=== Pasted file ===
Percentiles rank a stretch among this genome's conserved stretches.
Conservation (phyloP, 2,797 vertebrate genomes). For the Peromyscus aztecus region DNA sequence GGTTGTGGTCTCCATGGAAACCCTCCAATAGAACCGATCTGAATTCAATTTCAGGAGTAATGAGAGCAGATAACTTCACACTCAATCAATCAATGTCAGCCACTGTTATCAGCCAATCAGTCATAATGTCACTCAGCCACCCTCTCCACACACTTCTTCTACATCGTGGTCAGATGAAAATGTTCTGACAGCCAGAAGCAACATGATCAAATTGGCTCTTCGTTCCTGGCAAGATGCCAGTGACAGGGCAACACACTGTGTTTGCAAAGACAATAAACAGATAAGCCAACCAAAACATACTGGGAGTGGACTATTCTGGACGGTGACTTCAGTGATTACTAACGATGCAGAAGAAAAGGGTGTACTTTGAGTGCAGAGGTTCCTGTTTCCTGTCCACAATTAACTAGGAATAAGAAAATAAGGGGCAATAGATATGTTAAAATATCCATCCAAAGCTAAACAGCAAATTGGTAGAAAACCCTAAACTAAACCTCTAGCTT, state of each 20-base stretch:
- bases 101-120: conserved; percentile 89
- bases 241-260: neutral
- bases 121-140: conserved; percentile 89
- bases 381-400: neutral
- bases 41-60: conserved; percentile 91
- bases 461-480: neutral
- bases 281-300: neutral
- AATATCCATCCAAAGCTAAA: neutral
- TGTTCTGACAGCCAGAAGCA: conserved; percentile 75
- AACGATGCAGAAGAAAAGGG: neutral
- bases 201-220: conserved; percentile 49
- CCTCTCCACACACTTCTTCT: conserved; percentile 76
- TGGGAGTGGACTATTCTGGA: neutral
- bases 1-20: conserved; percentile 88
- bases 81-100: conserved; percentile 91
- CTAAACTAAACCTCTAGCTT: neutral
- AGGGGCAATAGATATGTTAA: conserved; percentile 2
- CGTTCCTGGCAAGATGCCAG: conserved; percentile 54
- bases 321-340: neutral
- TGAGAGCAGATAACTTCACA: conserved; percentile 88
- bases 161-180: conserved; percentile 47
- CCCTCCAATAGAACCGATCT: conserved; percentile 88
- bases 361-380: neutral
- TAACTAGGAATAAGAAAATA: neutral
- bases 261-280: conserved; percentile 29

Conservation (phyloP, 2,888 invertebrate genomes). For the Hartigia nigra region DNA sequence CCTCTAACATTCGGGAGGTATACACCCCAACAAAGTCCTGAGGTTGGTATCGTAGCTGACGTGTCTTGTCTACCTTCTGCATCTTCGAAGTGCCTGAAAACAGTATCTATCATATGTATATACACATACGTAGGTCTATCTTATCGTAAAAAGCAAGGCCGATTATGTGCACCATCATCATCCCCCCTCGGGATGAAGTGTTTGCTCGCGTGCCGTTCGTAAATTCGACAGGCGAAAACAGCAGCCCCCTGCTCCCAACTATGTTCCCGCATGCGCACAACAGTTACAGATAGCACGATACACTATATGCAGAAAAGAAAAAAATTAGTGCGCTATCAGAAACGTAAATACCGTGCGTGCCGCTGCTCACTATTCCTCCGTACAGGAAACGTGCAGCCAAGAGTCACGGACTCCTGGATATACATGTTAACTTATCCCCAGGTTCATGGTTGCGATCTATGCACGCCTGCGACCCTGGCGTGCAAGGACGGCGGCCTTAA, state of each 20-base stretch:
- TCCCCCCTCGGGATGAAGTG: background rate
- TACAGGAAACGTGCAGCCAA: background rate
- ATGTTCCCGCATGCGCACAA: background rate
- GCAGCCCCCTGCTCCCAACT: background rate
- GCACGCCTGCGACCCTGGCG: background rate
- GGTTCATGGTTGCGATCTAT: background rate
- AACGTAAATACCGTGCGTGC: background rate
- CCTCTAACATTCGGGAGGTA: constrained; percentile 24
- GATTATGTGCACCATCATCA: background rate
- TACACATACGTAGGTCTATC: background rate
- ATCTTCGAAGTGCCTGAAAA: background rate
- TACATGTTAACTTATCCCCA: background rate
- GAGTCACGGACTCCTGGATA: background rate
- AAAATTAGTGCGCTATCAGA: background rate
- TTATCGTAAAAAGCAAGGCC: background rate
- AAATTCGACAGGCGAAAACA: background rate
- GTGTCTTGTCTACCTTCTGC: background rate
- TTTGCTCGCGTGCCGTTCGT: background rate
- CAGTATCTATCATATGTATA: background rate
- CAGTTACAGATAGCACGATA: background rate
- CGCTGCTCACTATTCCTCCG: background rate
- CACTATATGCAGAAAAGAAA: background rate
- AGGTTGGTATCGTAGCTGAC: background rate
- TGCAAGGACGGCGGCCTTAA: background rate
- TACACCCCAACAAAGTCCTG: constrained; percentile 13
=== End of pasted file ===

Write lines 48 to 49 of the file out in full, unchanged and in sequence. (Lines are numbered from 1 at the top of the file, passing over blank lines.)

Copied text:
- CAGTTACAGATAGCACGATA: background rate
- CGCTGCTCACTATTCCTCCG: background rate